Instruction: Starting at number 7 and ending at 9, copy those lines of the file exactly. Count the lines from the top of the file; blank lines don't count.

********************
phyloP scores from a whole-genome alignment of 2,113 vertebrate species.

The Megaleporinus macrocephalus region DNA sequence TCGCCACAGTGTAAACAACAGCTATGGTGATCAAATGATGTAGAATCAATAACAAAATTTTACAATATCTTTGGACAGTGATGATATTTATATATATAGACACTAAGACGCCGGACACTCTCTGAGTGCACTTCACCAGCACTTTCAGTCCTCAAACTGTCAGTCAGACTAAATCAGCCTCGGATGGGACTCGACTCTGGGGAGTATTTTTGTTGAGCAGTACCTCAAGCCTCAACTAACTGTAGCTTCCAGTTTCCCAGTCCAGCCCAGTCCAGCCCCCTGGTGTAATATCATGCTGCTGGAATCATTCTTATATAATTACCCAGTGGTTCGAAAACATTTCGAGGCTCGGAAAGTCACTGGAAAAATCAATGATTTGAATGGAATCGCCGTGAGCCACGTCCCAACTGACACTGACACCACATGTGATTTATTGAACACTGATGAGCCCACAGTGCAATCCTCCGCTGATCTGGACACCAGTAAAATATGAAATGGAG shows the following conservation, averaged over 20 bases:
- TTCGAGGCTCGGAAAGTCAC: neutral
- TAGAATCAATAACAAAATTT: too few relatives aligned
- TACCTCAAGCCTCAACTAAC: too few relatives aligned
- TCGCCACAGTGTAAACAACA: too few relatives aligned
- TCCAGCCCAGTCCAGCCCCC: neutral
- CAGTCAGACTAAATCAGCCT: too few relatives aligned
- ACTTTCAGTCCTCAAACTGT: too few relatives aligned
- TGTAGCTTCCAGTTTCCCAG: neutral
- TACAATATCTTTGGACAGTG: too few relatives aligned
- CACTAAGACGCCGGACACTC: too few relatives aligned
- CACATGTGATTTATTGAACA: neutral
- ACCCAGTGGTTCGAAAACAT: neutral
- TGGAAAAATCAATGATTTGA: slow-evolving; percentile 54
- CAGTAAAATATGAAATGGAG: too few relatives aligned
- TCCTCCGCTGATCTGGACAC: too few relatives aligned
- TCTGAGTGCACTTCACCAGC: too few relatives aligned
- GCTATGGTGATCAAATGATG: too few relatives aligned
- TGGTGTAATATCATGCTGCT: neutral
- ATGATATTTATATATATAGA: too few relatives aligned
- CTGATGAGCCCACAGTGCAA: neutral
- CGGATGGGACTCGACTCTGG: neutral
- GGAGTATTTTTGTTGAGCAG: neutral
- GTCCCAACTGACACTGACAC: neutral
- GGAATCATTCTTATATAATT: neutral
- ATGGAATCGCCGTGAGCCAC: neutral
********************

- TCCAGCCCAGTCCAGCCCCC: neutral
- CAGTCAGACTAAATCAGCCT: too few relatives aligned
- ACTTTCAGTCCTCAAACTGT: too few relatives aligned